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Should you or your loved one suffer avoidable harm as a result of negligent treatment while in any healthcare- private or the NHS, here is how you can make hospital negligence claims.
When you visit the hospital, you expect that you or your loved one gets the best form of care possible for whatever illness that must have resulted in the hospital visit. The UK is known for having quality healthcare delivery, most especially in the NHS where qualified and well skilled staff and specialists in various sectors of healthcare are not lacking.
However, this is not always the case. Many persons have gone to hospitals and have ended up becoming victims of hospital negligence which puts their life in jeopardy. Some have suffered avoidable complications, injury or psychological traumas. Some have unfortunately died. It is quite disheartening that despite the quality of healthcare delivery available in the UK, the NHS receives over 10,000 medical negligence compensation claims every year.
The effects of hospital negligence and indeed medical negligence of any kind is huge as it could lead to permanent disabilities, serious injuries that affect the patient’s quality of life and even death. Some of these injuries cannot even be fixed with an apology or even by compensation from medical negligence claims.
The worst part is that sometimes victims of medical negligence who have suffered life changing injuries may not even receive an apology from the hospital who most times would deny any wrongdoing until the family contacts a solicitor who makes a claim and proves their liability.
It is not right that hospital negligence goes unpunished; this is why we have expert hospital negligence solicitors who can help you make your hospital negligence claims for whatever hospital negligence cases you or your loved one may have suffered.
Our hospital negligence solicitors will discuss your claims with you during our free consultation sessions, evaluate if you have a valid claim, guide you on the processes involved in making lawsuits against hospitals and ensure that you are well supported by giving you the best possible legal counsel and representation and fight diligently not only to ensure that you case is successful but that it is quickly settled and that you receive a deserved compensation amount.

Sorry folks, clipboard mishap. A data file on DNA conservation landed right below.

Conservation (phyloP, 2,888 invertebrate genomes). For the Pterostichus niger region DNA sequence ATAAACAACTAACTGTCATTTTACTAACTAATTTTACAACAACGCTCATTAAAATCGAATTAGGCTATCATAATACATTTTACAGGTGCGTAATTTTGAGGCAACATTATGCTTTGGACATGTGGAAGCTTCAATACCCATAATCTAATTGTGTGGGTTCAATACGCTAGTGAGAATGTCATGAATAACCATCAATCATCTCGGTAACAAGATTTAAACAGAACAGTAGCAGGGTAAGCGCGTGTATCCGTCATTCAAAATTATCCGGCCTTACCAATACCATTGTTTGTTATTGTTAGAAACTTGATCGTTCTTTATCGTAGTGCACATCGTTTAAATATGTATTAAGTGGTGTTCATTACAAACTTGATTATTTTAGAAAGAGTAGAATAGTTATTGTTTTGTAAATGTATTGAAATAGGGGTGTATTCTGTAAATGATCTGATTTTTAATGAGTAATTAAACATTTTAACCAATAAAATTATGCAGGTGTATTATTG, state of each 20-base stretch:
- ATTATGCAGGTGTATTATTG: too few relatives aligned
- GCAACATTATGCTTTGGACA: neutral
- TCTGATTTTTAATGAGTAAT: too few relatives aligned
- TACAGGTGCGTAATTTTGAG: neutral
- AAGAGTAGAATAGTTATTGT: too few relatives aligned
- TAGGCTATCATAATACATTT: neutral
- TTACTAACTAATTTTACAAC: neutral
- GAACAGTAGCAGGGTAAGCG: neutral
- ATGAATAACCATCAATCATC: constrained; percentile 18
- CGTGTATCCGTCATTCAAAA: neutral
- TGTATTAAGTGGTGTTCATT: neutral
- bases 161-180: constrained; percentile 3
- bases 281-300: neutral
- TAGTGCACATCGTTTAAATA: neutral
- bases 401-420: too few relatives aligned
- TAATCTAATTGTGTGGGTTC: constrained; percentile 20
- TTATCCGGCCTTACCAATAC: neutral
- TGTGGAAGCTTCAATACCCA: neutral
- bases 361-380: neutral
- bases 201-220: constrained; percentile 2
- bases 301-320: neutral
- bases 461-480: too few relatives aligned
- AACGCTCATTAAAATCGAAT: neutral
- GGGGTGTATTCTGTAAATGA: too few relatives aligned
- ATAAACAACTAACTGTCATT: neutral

Hospital Negligence Explained
Hospital negligence may be referred to as substandard care or negligent treatment while under the care of hospital staff in the hospital. Such forms of negligent treatment include misdiagnosis, delayed diagnosis, incorrect or delayed treatment, surgical errors or other forms of substandard care which has led to further pain or complicated your condition.
What Forms Can Hospital Negligence Claims Take?
There are very many departments in the hospital and therefore your claims may be against any of the departments in the hospital or even against more than one in a complex medical negligence claim.
You may therefore have claims such as
- MRSA hospital compensation claims
- Accident and emergency claims
- Orthopaedic injury compensation claims
- Amputation Claims
- Pressure Sore Claims
- Anaesthetic Claims
- Medical Misdiagnosis Claims
- Surgical negligence claims
- Cancer negligence claims
- Claims for birth injuries
- Claims for wrongful death by hospital negligence
For each of these claims as you may have, we assign to you a personal dedicated solicitor to ensure that you get the best form of legal representation.
The Following Are Reasons Why You May Make A Hospital Negligence Claim
- Hospital based infections, such as MRSA, Clostridium Difficile, and MSSA
- Misdiagnosis or failure to diagnose and treat
- Negligence (Duty of Care)
- Incorrect medication given or wrong dosage
- Incorrect hospital treatment
- Failure to monitor fluid levels
- Errors of omission, such as failure to administer antibiotics
- Infection negligence
- Errors during surgery such as wrong site surgery, anaesthetic complications, leaving foreign objects inside a person
- Poor post-operative care
- Failure to obtain informed consent
- Poor level of care before or during childbirth resulting in complications or death of mother or child or both
- A failure or delay to specialist referral
Types Of Hospital Infection
Safety is very important in the hospital so that the health of the patients is not put at risk in any way. Therefore, proper safety and hygiene procedures need to be followed in the hospital and when this is not followed, there is a risk that the patients might get infected. Such infections could lead to serious consequences and can also be life threatening. There are examples of hospital acquired infections which one may contract in a hospital.
Hospital acquired infection list you may contract while in the hospital include
- Bacterial infections like MRSA and Clostridium difficile (C. difficile)
- Viral infections such as norovirus
- Infection of surgical wounds
- Urinary tract infections
- Infections of the bloodstream
- Infections of the skin and soft tissues